For the last two years I have been wearing a hand brace on my left hand to prevent further wear injury. I wanted to make a polymer clay brace to wear so a friend, Pepper Kaminoff, made a mold of my hand so I could shape the clay on it and bake in the oven.
Now, here is what I learn form this project. If you are cooking some thing on a plaster mold, cook it two of three times as long as you would usually. The first brace I made was cooked 45 minutes at 280 degrees Fahrenheit. I included a test pieces and couple of other small objects. The test pieces was fine as were the other objects but the brace broke. My mistake as not having the test pieces stuck on to the plaster hand mold. Mark two was made the same as the first one but I put a test piece right on hand mold. after and hour the test piece was still brittle so I cooked it another hour and if was fine. I think the internal temperature on the plaster mold has to get to clay cooking temperature before the clay will cure properly.
LESSON LEARNED - IF YOU COOK SOMETHING ON A MOLD, MAKE SURE THAT YOU HAVE A TEST PIECE IN CONTACT WITH THE MOLD.
If you live in British Columbia Canada and have hand problems I recommend the Westside Hand Clinic where the original hand brace was made.
Thank you Pepper
Tuesday, January 13, 2015
Here is what I did
1. Take a couple of stripes or white polymer clay on the thickest setting. Stack them and add a thin stripe of black. The white clay is a number one setting on my Atlas machine. The black is number 6.
2. Double the white but not the black. You can see how thin the black is?
3. Roll the stack through the pasta machine. First on 1 and then on 3. I think that the next time I will increase the stack more gradually, adding the white in a few steps.
4. This is just to give you an idea of the proportion on black to white.
I carved the pattern on samples below with a tool I made from a 1/8 inch strip aluminum cut from a beer can. The strip was folded over into a loop and fit into an x acto blade holder. This is a great carving tool. When I get time I will give more details.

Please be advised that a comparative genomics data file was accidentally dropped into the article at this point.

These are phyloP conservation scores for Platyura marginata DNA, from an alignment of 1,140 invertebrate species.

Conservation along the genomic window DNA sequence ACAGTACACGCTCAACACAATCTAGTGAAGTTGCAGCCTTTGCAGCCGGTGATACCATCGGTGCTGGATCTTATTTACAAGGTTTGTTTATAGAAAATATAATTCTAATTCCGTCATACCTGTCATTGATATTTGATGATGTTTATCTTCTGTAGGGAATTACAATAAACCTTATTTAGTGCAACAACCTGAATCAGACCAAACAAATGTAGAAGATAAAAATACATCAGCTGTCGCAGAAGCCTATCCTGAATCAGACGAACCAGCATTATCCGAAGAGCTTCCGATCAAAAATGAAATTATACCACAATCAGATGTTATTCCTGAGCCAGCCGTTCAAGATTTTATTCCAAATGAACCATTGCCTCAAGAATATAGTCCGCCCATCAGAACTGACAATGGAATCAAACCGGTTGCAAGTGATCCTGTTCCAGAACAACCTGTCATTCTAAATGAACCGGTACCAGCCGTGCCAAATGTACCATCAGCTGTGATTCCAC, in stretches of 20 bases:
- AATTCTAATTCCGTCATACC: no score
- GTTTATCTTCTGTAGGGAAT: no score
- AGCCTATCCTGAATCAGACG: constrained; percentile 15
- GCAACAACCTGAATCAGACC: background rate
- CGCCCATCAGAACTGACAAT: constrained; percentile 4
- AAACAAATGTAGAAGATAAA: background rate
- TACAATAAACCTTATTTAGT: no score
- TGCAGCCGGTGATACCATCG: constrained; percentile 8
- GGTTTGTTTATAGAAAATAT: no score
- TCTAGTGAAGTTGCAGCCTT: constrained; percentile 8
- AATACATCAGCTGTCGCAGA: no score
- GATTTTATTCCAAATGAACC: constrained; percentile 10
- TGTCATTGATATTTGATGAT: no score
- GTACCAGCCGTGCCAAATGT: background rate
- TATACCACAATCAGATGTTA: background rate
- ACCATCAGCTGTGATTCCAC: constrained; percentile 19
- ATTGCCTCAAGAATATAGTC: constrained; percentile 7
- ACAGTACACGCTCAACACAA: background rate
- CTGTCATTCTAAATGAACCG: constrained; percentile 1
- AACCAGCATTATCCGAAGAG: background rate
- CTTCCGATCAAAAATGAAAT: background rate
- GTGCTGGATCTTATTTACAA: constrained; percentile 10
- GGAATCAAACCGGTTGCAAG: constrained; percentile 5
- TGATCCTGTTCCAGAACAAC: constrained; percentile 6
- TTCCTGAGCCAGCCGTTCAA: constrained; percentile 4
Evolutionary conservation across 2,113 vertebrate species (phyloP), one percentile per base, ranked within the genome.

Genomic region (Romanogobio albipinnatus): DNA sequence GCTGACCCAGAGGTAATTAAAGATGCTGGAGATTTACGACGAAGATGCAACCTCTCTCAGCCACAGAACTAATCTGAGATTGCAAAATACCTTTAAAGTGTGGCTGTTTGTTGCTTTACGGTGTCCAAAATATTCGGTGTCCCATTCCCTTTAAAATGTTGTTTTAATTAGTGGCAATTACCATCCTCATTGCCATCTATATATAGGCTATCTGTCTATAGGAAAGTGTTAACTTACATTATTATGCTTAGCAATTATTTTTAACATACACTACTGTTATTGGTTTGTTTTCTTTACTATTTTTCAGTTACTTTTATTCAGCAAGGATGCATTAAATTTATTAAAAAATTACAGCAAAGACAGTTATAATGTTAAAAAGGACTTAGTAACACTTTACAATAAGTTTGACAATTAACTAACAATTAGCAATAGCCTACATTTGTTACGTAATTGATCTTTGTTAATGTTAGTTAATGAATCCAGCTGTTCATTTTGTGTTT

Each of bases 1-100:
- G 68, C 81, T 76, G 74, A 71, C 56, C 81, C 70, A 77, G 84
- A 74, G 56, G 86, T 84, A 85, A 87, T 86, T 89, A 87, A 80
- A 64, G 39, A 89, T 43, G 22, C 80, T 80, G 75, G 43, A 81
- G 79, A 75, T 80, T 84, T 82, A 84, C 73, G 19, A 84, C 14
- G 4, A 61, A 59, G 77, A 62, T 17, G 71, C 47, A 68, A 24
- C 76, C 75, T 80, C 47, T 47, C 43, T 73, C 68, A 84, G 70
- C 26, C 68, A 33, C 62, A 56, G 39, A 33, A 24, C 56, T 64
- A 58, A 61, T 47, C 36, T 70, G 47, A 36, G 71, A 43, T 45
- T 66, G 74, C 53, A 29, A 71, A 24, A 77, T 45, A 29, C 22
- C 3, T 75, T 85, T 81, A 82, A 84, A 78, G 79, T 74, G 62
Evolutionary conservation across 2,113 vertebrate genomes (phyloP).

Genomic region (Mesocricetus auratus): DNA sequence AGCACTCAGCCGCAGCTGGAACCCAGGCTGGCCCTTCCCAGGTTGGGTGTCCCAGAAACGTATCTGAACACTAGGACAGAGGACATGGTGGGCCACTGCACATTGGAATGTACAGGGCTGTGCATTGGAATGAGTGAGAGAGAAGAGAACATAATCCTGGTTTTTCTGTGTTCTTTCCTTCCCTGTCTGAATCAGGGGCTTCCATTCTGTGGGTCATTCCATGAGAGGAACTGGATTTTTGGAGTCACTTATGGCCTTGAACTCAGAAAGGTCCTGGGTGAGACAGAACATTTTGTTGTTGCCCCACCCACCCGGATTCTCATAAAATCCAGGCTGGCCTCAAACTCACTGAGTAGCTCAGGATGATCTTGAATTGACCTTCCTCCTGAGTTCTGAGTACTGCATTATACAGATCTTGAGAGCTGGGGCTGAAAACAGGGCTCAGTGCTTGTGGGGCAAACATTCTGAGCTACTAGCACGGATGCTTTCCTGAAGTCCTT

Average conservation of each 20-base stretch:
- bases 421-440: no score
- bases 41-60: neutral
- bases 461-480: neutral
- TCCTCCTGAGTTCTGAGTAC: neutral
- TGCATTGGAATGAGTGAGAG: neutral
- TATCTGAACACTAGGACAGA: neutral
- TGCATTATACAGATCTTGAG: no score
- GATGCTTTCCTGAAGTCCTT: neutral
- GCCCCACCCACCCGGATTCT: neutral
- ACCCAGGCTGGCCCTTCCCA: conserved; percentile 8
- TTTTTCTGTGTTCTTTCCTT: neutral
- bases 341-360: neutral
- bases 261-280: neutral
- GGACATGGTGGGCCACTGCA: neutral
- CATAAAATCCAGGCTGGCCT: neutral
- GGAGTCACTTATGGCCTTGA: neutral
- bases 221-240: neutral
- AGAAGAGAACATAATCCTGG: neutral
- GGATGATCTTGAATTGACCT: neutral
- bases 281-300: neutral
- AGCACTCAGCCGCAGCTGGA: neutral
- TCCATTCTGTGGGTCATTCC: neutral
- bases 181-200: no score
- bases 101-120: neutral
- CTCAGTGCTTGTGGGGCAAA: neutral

The sample pieces are unfinished. Just a first try to give you the idea.
Try it out. Have fun. First challenge of 2015 done.
Posted by joan tayler at 6:03 PM
Sunday, January 4, 2015
|The first whistle picture to be sent in. Kevin's whistle|
Here is what Kevin said:
"I attach a pic of my first whistle as I thought you might like to see it! Unfortunately it cracked on the second bake so I guess the core was a little too big; I tried to get a very snug fit to make it work but was obviously too snug. Will try again.
Thanks for a fab tutorial :)
You can more about what is going on in Southern England with polymer clay and ook at Kevin food blog.
Thanks for the input Kevin..
And is you would like to get the tutorial click here.
Posted by joan tayler at 4:36 PM
Thursday, January 1, 2015
|See how t make something wonderful.|
I encourage people to try this out.
Quoted from the Russian site. "Sgraffito (ital. sgraffito or grafrito – “scratched”) is a decorating technique produced by scratching the upper layer of plaster to reveal a contrasting successive layer. It’s an old technique widely used in ceramics to decorate archaic vases of Greece and Etruria. In 15 – 17 centuries it spread in Italy as a technique of wall decor ( mainly in facades due to its fastness). From Italy it spread further to other countries (like Germany, Czech Republic). Sgraffito was widely used in the decorative art of architecture of the 20th century."
There are a number of ceramist example of srgaffito which are definitely worth a look. Enjoyed a browse through the studio of
Patricia Griffin, a ceramic artist-potter in Cambria, Ca.
|A note worth example by ceramicist Patricia Griffin|
Posted by joan tayler at 9:33 AM